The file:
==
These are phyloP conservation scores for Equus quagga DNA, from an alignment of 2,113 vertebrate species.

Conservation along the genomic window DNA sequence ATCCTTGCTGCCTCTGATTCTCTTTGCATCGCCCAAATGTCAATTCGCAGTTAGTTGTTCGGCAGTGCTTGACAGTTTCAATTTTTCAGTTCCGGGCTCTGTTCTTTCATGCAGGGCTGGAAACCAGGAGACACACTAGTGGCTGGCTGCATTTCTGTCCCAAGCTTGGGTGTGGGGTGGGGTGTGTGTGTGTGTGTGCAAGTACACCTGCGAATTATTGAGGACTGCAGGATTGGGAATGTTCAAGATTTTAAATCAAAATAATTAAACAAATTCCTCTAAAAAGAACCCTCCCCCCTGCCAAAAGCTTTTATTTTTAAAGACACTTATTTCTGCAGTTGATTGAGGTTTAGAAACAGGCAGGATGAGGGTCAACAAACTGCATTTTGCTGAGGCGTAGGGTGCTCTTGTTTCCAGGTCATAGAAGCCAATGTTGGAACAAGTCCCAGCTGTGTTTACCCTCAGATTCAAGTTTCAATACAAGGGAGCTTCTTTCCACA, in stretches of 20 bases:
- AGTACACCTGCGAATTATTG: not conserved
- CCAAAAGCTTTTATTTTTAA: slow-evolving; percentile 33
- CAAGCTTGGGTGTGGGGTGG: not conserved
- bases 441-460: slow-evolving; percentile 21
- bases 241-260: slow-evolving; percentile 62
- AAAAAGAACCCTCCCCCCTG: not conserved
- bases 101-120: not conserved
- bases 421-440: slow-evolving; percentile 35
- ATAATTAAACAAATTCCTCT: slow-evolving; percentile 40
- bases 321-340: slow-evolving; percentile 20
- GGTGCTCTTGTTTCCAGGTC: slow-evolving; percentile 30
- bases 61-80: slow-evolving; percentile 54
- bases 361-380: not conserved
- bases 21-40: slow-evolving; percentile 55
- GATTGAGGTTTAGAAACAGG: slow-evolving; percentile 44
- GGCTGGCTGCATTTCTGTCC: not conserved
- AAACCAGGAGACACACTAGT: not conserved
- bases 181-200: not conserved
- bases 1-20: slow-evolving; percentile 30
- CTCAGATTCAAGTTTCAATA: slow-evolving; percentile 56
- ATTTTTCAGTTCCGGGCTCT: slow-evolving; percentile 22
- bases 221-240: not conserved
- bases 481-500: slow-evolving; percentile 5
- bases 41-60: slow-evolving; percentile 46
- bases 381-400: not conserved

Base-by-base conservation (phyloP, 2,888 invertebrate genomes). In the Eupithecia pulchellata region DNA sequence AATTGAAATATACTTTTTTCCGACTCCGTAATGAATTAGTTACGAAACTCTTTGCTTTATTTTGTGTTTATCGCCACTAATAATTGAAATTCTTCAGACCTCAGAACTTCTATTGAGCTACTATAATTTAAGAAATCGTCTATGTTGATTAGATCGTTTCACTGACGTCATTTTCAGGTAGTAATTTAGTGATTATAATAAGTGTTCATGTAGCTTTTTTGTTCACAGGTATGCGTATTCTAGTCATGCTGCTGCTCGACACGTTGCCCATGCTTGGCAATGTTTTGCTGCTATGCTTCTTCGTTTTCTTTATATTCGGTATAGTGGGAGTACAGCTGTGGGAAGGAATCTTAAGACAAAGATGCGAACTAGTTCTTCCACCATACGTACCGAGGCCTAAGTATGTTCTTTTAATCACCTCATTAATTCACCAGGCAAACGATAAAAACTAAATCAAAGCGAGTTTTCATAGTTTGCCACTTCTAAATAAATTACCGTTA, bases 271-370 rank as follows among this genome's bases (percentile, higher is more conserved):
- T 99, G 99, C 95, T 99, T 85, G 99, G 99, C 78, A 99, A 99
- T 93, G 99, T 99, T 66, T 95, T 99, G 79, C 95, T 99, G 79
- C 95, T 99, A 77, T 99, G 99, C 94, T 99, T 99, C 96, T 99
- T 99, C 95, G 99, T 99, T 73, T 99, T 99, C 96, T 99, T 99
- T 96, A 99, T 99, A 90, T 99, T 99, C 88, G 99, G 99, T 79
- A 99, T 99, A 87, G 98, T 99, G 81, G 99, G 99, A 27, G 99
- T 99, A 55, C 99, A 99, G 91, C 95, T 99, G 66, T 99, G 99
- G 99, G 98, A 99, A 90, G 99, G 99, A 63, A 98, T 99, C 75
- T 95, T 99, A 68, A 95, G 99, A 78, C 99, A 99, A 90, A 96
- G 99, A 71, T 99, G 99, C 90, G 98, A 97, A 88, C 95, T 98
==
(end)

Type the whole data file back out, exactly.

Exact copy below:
These are phyloP conservation scores for Equus quagga DNA, from an alignment of 2,113 vertebrate species.

Conservation along the genomic window DNA sequence ATCCTTGCTGCCTCTGATTCTCTTTGCATCGCCCAAATGTCAATTCGCAGTTAGTTGTTCGGCAGTGCTTGACAGTTTCAATTTTTCAGTTCCGGGCTCTGTTCTTTCATGCAGGGCTGGAAACCAGGAGACACACTAGTGGCTGGCTGCATTTCTGTCCCAAGCTTGGGTGTGGGGTGGGGTGTGTGTGTGTGTGTGCAAGTACACCTGCGAATTATTGAGGACTGCAGGATTGGGAATGTTCAAGATTTTAAATCAAAATAATTAAACAAATTCCTCTAAAAAGAACCCTCCCCCCTGCCAAAAGCTTTTATTTTTAAAGACACTTATTTCTGCAGTTGATTGAGGTTTAGAAACAGGCAGGATGAGGGTCAACAAACTGCATTTTGCTGAGGCGTAGGGTGCTCTTGTTTCCAGGTCATAGAAGCCAATGTTGGAACAAGTCCCAGCTGTGTTTACCCTCAGATTCAAGTTTCAATACAAGGGAGCTTCTTTCCACA, in stretches of 20 bases:
- AGTACACCTGCGAATTATTG: not conserved
- CCAAAAGCTTTTATTTTTAA: slow-evolving; percentile 33
- CAAGCTTGGGTGTGGGGTGG: not conserved
- bases 441-460: slow-evolving; percentile 21
- bases 241-260: slow-evolving; percentile 62
- AAAAAGAACCCTCCCCCCTG: not conserved
- bases 101-120: not conserved
- bases 421-440: slow-evolving; percentile 35
- ATAATTAAACAAATTCCTCT: slow-evolving; percentile 40
- bases 321-340: slow-evolving; percentile 20
- GGTGCTCTTGTTTCCAGGTC: slow-evolving; percentile 30
- bases 61-80: slow-evolving; percentile 54
- bases 361-380: not conserved
- bases 21-40: slow-evolving; percentile 55
- GATTGAGGTTTAGAAACAGG: slow-evolving; percentile 44
- GGCTGGCTGCATTTCTGTCC: not conserved
- AAACCAGGAGACACACTAGT: not conserved
- bases 181-200: not conserved
- bases 1-20: slow-evolving; percentile 30
- CTCAGATTCAAGTTTCAATA: slow-evolving; percentile 56
- ATTTTTCAGTTCCGGGCTCT: slow-evolving; percentile 22
- bases 221-240: not conserved
- bases 481-500: slow-evolving; percentile 5
- bases 41-60: slow-evolving; percentile 46
- bases 381-400: not conserved

Base-by-base conservation (phyloP, 2,888 invertebrate genomes). In the Eupithecia pulchellata region DNA sequence AATTGAAATATACTTTTTTCCGACTCCGTAATGAATTAGTTACGAAACTCTTTGCTTTATTTTGTGTTTATCGCCACTAATAATTGAAATTCTTCAGACCTCAGAACTTCTATTGAGCTACTATAATTTAAGAAATCGTCTATGTTGATTAGATCGTTTCACTGACGTCATTTTCAGGTAGTAATTTAGTGATTATAATAAGTGTTCATGTAGCTTTTTTGTTCACAGGTATGCGTATTCTAGTCATGCTGCTGCTCGACACGTTGCCCATGCTTGGCAATGTTTTGCTGCTATGCTTCTTCGTTTTCTTTATATTCGGTATAGTGGGAGTACAGCTGTGGGAAGGAATCTTAAGACAAAGATGCGAACTAGTTCTTCCACCATACGTACCGAGGCCTAAGTATGTTCTTTTAATCACCTCATTAATTCACCAGGCAAACGATAAAAACTAAATCAAAGCGAGTTTTCATAGTTTGCCACTTCTAAATAAATTACCGTTA, bases 271-370 rank as follows among this genome's bases (percentile, higher is more conserved):
- T 99, G 99, C 95, T 99, T 85, G 99, G 99, C 78, A 99, A 99
- T 93, G 99, T 99, T 66, T 95, T 99, G 79, C 95, T 99, G 79
- C 95, T 99, A 77, T 99, G 99, C 94, T 99, T 99, C 96, T 99
- T 99, C 95, G 99, T 99, T 73, T 99, T 99, C 96, T 99, T 99
- T 96, A 99, T 99, A 90, T 99, T 99, C 88, G 99, G 99, T 79
- A 99, T 99, A 87, G 98, T 99, G 81, G 99, G 99, A 27, G 99
- T 99, A 55, C 99, A 99, G 91, C 95, T 99, G 66, T 99, G 99
- G 99, G 98, A 99, A 90, G 99, G 99, A 63, A 98, T 99, C 75
- T 95, T 99, A 68, A 95, G 99, A 78, C 99, A 99, A 90, A 96
- G 99, A 71, T 99, G 99, C 90, G 98, A 97, A 88, C 95, T 98